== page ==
Of the various multiple instance scenarios identified, FLOWer provides support for the first of them (footnote 3). Websphere MQ, COSA, XPDL and BPMN can support the second and Websphere MQ, COSA, iPlanet and BPMN directly support the third scenario. UML 2.0 ADs support all three scenarios. Staffware can potentially support the third scenario also, however programmatic extensions would be necessary to map individual instances to distinct case level variables.


A significant issue that arises for PAIS that support designated multiple instance tasks such as FLOWer involves the partitioning of composite data elements (such as an array) in a way that ensures each task instance receives a distinct portion of the data element that is passed to each of the multiple task instances.


FLOWer has a unique means of addressing this problem through mapping objects which allow sections of composite data element in the form of an array (e.g. X[1], X[2] and so on) to be allocated to individual instances of a multiple instance task (known as a dynamic plan). Each multiple task instance only sees the element it has been allocated and each task instance has the same naming for each of these elements (i.e. X). At the conclusion of all of the multiple instances, the data elements are coalesced back into the composite form together with any changes that have been made.

Evaluation Criteria

An offering achieves full support if it has a construct that satisfies the description for the pattern. It achieves a partial support rating if programmatic extensions are required to manage the partitioning and coalescence of individual instances of the multiple instance data element.

Product Evaluation

To achieve a + rating (direct support) or a +/- rating (partial support) the product should satisfy the corresponding evaluation criterion of the pattern. Otherwise a - rating (no support) is assigned.





Staffware 9 +/- Only scenerio supported is multiple task triggering but there is not direct means of ensuring data independence of each invocation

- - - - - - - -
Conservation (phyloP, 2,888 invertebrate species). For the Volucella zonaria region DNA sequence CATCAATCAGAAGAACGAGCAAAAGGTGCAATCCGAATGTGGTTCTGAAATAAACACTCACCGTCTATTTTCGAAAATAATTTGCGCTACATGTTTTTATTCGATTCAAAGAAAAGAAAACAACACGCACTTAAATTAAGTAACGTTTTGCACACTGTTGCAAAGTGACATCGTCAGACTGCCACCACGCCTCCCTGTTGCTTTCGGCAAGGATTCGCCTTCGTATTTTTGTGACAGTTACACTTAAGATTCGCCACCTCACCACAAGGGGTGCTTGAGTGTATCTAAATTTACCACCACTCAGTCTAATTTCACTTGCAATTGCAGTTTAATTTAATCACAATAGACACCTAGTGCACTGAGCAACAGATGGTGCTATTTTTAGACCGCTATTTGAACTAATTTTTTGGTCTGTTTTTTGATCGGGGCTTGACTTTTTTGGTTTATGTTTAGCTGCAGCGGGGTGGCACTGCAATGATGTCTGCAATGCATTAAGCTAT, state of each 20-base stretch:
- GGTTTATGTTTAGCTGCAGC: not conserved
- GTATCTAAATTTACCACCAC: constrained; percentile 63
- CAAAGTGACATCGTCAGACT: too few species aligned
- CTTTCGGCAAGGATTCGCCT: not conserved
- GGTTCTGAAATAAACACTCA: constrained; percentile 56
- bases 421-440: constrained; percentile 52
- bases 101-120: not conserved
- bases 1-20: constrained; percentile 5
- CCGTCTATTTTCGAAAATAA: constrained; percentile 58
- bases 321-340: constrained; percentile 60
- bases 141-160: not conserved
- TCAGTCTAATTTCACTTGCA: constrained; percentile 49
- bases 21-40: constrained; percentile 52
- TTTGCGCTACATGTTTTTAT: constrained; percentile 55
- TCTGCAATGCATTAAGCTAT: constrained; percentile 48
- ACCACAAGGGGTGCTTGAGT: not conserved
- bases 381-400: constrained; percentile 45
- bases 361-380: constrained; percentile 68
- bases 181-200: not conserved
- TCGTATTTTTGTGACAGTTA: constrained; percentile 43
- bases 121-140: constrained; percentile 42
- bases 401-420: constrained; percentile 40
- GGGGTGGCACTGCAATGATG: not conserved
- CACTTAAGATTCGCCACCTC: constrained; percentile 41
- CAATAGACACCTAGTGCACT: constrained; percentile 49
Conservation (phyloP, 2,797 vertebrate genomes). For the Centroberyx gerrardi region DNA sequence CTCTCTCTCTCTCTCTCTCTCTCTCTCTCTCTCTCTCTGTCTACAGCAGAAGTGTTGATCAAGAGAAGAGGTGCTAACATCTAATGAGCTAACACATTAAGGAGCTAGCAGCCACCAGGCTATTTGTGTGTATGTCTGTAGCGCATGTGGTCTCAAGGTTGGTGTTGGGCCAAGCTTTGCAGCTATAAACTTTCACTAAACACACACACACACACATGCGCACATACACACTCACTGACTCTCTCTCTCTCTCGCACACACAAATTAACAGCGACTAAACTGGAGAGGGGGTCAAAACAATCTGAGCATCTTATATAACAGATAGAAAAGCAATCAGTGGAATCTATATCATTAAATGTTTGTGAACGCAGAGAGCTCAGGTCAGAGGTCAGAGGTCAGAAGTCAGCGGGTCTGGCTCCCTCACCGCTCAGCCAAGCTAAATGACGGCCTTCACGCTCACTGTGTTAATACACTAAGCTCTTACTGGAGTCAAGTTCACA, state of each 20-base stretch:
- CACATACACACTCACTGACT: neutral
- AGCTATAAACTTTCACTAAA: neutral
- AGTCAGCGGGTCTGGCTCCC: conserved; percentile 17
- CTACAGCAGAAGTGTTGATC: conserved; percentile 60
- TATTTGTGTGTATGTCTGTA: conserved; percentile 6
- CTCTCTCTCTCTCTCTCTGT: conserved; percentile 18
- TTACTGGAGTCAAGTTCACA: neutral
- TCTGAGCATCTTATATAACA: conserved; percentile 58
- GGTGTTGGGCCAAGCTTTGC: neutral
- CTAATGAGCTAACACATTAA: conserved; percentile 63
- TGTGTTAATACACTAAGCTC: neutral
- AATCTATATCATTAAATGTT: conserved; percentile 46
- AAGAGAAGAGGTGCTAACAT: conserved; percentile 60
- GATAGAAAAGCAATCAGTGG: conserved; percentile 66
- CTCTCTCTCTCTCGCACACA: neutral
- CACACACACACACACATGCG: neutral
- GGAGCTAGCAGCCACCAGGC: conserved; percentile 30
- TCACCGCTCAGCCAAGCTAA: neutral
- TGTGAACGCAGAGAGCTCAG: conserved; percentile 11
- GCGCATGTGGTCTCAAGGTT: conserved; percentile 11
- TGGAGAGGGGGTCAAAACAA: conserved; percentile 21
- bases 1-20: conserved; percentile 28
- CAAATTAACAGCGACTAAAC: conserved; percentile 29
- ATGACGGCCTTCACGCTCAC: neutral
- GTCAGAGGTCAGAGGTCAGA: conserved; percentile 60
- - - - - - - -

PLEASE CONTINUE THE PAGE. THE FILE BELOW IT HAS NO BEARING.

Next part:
Websphere MQ Workflow 3.4 + Support for distinct data elements in multiply triggered tasks and tasks with shared sub-workflow decompositions
FLOWer 3.0 + Fully supported through dynamic plans
COSA 4.2 + Support for distinct data elements in multiply triggered tasks and tasks with shared sub-workflow decompositions
XPDL 1.0 + Support for distinct data elements in tasks with shared sub-workflow decompositions
BPEL4WS 1.1 - Not supported. Data elements are scoped at case level
BPMN 1.0 +/- Two out of three possible scenarios are supported, namely: i) Where a task can be triggered multiple times, e.g., as part of a loop or as a task following a Multiple Merge construct. ii) Where two tasks share the same decomposition. This is supported through the notion of Independent Sub-Processes. iii) Where a task is specifically designated as having multiple instances in the process model is not supported. The lack of any Properties attribute for the MI (in Table 18, MI Loop Activity Attributes), makes it impossible to handle any instance-specific data for the different instances of a task.
UML 2.0 + Directly supported through the Expansion Kind and data objects.
Oracle BPEL 10.1.2 +/- Partial support dependents on the type of the MI task
jBPM 3.1.4 - jBPM lacks any notion of multiple instance tasks hence multiple instances data is not supported.
OpenWFE 1.7.3 + OpenWFE supports multiple instance data visibility by the attribute on-value (or on-field-value) specified for a <concurrent-iterator>. It also supports shared implementation of tasks through sub-processes.
Enhydra Shark 2 + Enhydra Shark supports shared implementation of tasks (through subflows).

Summary of Evaluation

+ Rating

+/- Rating

  1. The data element is capable of being replicated or partitioned across multiple tasks
  2. Each of these data instances exist in their own address space
  3. The instances are able to be accessed from a higher level in the process hierarchy
  1. Later instances of the same task retain data values from the execution of an earlier instance
  2. Data isolation between multiple task instances can be achieved through programmatic extensions